The short term and long term according to Piccard are
We all need the short term, feed our children, get a salary, give jobs, to have the economy growing. But the cost is that we are depleting the natural resources of our world, changing the climate and destroying nature with pollution.
We need long term to protect the future of our world. But that it is not the long term that is feeding us, giving jobs, and bringing the money to live and this is probably the biggest paradox we have now in the world – we can destroy the world of tomorrow to make today a better moment.
How does an aviator innovator bring global policy under the wing of a plane, one can ask. Piccard says
what I would like to show with Solar Impulse is that we can reconcile the two.
Science, technology, bold views for a better world are motivating the team of Solar Impulse. The new technology being designed to develop this solar powered plane can and will offer alternatives to global leaders, businesses and individuals who want to leap into the future of what is possible.
Imagine just to create this aircraft the wingspan of size of a Boeing 747 yet the weight of a small car, these new technologies are obviously reducing the carbon fuel needs plus so much more – the solar cells are as ‘thin as hair’, highly effective insulation, lower oxidation batteries, fabric designs to better insulate the body, low-bandwith to send live video, LED lighting, nutrition science for pre, during and after flight for the pilots and life science how to support the pilots for the duration of the flight. These products being invented today are light, portable and energy efficient.
What does it mean for tomorrow?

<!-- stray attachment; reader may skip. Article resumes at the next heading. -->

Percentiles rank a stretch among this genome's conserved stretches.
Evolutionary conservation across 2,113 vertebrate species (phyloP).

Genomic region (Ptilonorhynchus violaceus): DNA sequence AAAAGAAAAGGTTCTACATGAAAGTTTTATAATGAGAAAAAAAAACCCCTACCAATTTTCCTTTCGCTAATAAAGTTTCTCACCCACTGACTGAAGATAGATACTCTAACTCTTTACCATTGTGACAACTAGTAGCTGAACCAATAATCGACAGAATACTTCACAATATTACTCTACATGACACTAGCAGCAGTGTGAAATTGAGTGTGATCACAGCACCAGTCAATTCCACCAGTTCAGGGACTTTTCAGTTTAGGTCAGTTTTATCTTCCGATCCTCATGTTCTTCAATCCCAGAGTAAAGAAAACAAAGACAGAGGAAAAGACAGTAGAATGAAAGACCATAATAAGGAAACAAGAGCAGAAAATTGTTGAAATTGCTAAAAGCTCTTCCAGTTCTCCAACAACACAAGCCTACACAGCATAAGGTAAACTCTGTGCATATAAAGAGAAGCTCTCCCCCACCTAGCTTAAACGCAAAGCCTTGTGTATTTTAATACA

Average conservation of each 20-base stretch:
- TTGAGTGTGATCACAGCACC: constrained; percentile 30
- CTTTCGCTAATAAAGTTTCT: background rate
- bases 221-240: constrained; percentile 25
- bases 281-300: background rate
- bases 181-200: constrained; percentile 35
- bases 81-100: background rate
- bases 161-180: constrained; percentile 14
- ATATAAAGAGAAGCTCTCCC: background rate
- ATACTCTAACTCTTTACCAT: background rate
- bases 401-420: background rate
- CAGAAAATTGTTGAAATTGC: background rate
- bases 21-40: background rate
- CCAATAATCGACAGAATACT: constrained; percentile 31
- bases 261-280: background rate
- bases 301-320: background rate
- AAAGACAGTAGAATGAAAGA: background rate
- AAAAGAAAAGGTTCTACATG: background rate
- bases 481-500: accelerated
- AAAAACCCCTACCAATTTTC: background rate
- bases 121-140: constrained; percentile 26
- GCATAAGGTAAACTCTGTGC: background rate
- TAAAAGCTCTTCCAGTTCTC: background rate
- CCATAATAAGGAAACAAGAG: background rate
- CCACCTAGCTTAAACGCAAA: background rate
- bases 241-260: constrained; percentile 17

If all of these technologies were in use everywhere in the world on a global scale we could divide in two the energy consumption of the world and produce half of our needs with renewable sources.
At the same time, it would create jobs and it would solve a big part of unemployment and the economical crisis in the world because the industry would be able to bring new products to the market.
Products that the world needs needs to be energy efficient and environmentally friendly.
Is the old model of the ambitious solitary explorer, adventurer fading into history? Imagine some of the greats – Edmund Hillary and Tenzin Norgay, Sylvia Earle, Freya Stark, Alexandra David Neel, Pius Mau Piailug, David Livingstone and so many more. Is the new 21st model led by teams, working together and motivated by goals with a global impact? Piccard says,
Pioneering spirit – we can all develop to take advantage of the long term and the short term together. This is what can make the real greatest adventure of the 21st century. It is the greatest because it will be useful and we can all make it together.
Will people follow visionaries, inventors, explorers advancing science while conquering a new frontier on earth?
Perhaps the greatest adventure ahead in the 21st century is igniting the pioneering spirit within everyone and eagerly embracing new ideas, new innovations with a global impact.